Hot on the heels of Bremworth claiming a "win" in its ongoing court case with rival carpet-maker Godfrey Hirst, the international company is now claiming it's own "win".
The nationwide study, the results of which were released earlier this month, showed that Millennials (age 26 to 41), in particular, are changing their views on wool carpets.
Greg Smith, chief executive of Bremworth, says wool carpet was once a regular fixture in Kiwi homes but over the past two decades synthetic flooring has become dominant in the market.
However, Smith says the local industry is now seeing building awareness of wool carpet across millennial homeowners, who did not grow up with it in their house. He says the research suggests that half of those renovating or refurbishing their homes are now in that millennial age bracket.
“This is a market segment who is looking to wool for a range of reasons that weren’t priorities for the generations that preceded them,” Smith says.
He adds that millennials are also likely to spend time researching products prior to purchasing and are more likely to choose brands that align with their ethical beliefs and values.
“The length of life of a product, sustainability and environmental impact are also factors they take into consideration before making a purchase,” he says.
Smith believes it is important to educate domestic consumers on the benefits of wool otherwise there will be little chance of growing the industry’s overseas markets. He told Rural News Bremworth is embarking on a nationwide campaign to do exactly that, across digital, print and out of home platforms.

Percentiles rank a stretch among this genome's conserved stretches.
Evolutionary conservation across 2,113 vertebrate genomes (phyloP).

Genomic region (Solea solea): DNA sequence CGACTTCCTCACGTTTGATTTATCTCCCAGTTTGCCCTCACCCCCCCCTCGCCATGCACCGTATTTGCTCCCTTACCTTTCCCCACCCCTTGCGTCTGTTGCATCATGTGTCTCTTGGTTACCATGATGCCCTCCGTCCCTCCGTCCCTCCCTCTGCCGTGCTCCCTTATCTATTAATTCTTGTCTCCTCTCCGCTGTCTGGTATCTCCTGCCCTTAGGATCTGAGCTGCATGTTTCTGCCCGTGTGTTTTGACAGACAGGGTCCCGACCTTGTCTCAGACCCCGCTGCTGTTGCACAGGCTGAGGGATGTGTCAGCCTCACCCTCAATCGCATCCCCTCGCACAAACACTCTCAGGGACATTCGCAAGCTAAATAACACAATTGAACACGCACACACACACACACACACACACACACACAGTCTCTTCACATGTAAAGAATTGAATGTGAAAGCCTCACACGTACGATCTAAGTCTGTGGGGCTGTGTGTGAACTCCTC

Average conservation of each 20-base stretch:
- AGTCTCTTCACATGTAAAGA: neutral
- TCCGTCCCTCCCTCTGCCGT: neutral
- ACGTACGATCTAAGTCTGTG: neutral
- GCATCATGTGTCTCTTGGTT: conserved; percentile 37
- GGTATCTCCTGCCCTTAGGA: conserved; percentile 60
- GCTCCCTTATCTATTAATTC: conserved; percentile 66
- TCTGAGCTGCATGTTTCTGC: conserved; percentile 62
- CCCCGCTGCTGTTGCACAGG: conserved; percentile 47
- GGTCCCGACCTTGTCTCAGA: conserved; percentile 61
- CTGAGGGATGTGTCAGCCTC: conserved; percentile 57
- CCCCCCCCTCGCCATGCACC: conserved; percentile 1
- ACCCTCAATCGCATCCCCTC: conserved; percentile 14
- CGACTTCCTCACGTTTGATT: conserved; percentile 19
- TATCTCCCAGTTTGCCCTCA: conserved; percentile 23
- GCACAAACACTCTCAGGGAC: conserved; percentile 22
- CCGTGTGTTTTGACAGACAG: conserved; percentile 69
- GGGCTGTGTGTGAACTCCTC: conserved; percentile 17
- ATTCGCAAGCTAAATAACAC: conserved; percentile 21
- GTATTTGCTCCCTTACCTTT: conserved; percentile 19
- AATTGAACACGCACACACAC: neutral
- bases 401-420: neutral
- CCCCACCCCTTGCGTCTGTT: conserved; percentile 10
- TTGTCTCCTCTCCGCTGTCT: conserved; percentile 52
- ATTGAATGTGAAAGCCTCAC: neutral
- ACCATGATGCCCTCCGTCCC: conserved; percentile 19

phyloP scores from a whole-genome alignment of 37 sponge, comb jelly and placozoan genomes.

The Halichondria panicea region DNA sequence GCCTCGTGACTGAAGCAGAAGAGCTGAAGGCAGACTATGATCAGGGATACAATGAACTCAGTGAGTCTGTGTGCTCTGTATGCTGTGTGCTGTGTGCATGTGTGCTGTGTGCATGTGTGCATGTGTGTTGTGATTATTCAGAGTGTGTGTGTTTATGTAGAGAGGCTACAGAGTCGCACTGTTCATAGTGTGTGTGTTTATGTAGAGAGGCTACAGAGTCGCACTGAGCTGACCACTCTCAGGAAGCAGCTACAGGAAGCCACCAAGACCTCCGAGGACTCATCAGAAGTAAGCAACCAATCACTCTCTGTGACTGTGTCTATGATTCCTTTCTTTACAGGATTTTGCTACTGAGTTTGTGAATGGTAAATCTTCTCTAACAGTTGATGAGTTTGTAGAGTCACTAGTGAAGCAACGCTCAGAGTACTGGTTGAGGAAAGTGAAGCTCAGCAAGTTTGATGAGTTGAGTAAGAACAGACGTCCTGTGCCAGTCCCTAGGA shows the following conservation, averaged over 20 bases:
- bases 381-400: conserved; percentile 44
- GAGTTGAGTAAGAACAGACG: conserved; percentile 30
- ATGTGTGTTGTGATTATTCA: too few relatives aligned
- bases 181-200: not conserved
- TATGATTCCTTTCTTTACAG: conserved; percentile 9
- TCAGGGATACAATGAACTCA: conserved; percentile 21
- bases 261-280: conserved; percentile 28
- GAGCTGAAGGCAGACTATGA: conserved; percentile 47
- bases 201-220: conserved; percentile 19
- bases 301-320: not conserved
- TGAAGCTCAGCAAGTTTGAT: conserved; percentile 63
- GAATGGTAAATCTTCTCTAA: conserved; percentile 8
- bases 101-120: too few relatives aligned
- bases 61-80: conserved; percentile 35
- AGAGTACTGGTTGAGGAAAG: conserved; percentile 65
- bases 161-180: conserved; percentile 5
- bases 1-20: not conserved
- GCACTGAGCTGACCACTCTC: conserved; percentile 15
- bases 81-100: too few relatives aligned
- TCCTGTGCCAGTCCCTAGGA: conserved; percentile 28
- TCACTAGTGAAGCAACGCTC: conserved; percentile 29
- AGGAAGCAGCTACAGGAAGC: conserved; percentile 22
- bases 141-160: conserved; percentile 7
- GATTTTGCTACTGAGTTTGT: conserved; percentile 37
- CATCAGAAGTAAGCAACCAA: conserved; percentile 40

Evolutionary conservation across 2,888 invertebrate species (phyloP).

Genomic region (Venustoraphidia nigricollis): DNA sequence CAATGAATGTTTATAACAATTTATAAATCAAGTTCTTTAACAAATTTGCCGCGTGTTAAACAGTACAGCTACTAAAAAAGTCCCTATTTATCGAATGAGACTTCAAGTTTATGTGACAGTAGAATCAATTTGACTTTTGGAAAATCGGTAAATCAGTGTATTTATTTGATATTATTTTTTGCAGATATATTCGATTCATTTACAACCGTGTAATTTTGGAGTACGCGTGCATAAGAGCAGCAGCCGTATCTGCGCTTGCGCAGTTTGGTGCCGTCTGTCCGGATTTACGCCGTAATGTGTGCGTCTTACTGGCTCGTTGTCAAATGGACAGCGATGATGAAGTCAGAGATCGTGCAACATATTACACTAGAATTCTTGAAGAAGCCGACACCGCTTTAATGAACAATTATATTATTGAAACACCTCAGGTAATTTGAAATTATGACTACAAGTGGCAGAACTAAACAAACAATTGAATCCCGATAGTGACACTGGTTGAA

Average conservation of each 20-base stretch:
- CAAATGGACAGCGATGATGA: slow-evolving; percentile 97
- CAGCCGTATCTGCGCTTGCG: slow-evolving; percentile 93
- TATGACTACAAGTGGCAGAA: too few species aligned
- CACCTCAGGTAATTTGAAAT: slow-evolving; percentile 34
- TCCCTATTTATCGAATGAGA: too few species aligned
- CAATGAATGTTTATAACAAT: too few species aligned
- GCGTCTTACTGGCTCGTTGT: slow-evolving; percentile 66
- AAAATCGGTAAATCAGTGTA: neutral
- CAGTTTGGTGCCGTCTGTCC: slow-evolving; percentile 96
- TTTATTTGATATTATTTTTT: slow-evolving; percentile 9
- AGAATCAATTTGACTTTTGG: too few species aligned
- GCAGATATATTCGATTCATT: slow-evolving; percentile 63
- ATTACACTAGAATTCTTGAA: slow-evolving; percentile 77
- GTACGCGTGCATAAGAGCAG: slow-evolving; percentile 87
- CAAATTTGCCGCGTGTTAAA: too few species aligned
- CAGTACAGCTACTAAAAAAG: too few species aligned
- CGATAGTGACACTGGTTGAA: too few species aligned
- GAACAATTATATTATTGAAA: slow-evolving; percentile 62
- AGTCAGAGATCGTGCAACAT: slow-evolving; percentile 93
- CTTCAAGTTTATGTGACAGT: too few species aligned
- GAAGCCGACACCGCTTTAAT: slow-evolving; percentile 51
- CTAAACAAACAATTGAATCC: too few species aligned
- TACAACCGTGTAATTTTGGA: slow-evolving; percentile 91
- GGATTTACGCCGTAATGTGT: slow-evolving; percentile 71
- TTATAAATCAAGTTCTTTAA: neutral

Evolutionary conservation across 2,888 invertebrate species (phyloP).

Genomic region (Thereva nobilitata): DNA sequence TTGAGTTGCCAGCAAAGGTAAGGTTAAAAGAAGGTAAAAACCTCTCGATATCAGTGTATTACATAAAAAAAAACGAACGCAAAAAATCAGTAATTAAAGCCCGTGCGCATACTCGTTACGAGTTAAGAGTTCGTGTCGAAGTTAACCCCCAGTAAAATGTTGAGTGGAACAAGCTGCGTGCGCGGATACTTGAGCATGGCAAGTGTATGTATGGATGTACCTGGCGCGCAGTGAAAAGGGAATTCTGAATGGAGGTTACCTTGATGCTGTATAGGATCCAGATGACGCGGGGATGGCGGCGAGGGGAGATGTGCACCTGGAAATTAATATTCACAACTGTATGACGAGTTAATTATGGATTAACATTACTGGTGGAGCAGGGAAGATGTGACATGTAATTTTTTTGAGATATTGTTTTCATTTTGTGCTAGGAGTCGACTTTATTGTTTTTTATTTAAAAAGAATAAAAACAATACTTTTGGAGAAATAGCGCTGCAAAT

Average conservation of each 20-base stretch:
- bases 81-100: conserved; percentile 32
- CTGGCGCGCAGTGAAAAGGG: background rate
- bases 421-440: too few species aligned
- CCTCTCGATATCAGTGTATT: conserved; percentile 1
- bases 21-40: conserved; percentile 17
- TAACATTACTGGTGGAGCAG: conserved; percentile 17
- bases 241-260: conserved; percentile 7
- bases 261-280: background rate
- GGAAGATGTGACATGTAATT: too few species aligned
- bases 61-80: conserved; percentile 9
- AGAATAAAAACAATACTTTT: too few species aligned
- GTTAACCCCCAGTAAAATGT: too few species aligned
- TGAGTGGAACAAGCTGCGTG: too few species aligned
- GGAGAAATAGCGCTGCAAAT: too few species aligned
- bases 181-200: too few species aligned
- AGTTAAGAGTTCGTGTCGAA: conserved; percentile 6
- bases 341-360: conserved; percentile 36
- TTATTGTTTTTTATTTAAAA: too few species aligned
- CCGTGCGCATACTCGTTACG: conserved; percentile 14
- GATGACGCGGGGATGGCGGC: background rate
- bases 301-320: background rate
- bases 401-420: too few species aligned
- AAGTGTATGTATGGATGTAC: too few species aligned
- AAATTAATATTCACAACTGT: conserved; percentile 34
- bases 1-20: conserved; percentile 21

“A key objective of the campaign is to educate consumers that all synthetics are essentially plastic. This helps present wool as a premium, value added product,” Smith adds. “Bremworth has had experience manufacturing many different natural and manmade fibres and have found wool is a far superior product.”
Smith says imagery is important to positioning wool carpeting as a premium offering on the domestic market.
“With all of our campaign executions the imagery is designed to portray an aspirational, premium offering,” he explains. “Wool is not a cheap product to manufacture and requires artisan experts to work with – it naturally lends itself to be positioned at the premium end of the market.”
Smith says this helps Bremworth pay its farmers and suppliers at a fair rate.
“We are investing to elevate wool as a versatile and premium fibre that has qualities which can’t be replicated in a synthetic product. All of the inputs including the carpet backing are designed to be premium, which shows we don’t cut any corners, and this provides overall consistency with our positioning.”